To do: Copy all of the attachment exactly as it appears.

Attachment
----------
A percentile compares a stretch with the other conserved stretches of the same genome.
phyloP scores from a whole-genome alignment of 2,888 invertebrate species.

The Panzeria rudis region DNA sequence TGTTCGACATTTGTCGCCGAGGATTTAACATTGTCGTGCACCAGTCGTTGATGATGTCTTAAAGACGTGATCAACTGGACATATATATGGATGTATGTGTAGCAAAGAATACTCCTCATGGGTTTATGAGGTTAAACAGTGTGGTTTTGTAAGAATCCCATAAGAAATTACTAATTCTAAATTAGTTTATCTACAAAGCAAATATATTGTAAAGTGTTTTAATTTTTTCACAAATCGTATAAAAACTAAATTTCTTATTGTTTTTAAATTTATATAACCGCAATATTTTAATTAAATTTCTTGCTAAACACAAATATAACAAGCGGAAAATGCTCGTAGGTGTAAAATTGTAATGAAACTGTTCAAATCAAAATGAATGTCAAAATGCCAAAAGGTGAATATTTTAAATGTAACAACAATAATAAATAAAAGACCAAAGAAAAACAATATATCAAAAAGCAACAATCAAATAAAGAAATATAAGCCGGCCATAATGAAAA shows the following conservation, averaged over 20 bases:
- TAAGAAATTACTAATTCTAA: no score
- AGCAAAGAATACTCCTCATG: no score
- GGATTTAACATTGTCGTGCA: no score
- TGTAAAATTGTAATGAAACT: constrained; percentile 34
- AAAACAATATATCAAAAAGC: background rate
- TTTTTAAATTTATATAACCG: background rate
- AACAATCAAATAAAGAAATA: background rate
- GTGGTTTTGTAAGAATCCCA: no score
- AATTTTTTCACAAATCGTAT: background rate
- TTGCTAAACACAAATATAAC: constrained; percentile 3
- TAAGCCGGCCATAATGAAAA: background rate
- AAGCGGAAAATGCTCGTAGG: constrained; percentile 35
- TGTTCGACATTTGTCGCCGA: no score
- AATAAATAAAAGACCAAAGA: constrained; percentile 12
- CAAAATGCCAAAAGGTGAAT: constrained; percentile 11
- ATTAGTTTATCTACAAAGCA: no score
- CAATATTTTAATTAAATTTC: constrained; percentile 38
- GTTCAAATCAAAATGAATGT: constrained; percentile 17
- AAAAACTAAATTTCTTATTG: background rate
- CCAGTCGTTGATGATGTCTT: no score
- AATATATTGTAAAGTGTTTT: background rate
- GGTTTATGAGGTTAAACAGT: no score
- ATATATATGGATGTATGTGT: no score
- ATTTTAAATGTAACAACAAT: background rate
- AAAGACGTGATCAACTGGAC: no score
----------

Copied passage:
A percentile compares a stretch with the other conserved stretches of the same genome.
phyloP scores from a whole-genome alignment of 2,888 invertebrate species.

The Panzeria rudis region DNA sequence TGTTCGACATTTGTCGCCGAGGATTTAACATTGTCGTGCACCAGTCGTTGATGATGTCTTAAAGACGTGATCAACTGGACATATATATGGATGTATGTGTAGCAAAGAATACTCCTCATGGGTTTATGAGGTTAAACAGTGTGGTTTTGTAAGAATCCCATAAGAAATTACTAATTCTAAATTAGTTTATCTACAAAGCAAATATATTGTAAAGTGTTTTAATTTTTTCACAAATCGTATAAAAACTAAATTTCTTATTGTTTTTAAATTTATATAACCGCAATATTTTAATTAAATTTCTTGCTAAACACAAATATAACAAGCGGAAAATGCTCGTAGGTGTAAAATTGTAATGAAACTGTTCAAATCAAAATGAATGTCAAAATGCCAAAAGGTGAATATTTTAAATGTAACAACAATAATAAATAAAAGACCAAAGAAAAACAATATATCAAAAAGCAACAATCAAATAAAGAAATATAAGCCGGCCATAATGAAAA shows the following conservation, averaged over 20 bases:
- TAAGAAATTACTAATTCTAA: no score
- AGCAAAGAATACTCCTCATG: no score
- GGATTTAACATTGTCGTGCA: no score
- TGTAAAATTGTAATGAAACT: constrained; percentile 34
- AAAACAATATATCAAAAAGC: background rate
- TTTTTAAATTTATATAACCG: background rate
- AACAATCAAATAAAGAAATA: background rate
- GTGGTTTTGTAAGAATCCCA: no score
- AATTTTTTCACAAATCGTAT: background rate
- TTGCTAAACACAAATATAAC: constrained; percentile 3
- TAAGCCGGCCATAATGAAAA: background rate
- AAGCGGAAAATGCTCGTAGG: constrained; percentile 35
- TGTTCGACATTTGTCGCCGA: no score
- AATAAATAAAAGACCAAAGA: constrained; percentile 12
- CAAAATGCCAAAAGGTGAAT: constrained; percentile 11
- ATTAGTTTATCTACAAAGCA: no score
- CAATATTTTAATTAAATTTC: constrained; percentile 38
- GTTCAAATCAAAATGAATGT: constrained; percentile 17
- AAAAACTAAATTTCTTATTG: background rate
- CCAGTCGTTGATGATGTCTT: no score
- AATATATTGTAAAGTGTTTT: background rate
- GGTTTATGAGGTTAAACAGT: no score
- ATATATATGGATGTATGTGT: no score
- ATTTTAAATGTAACAACAAT: background rate
- AAAGACGTGATCAACTGGAC: no score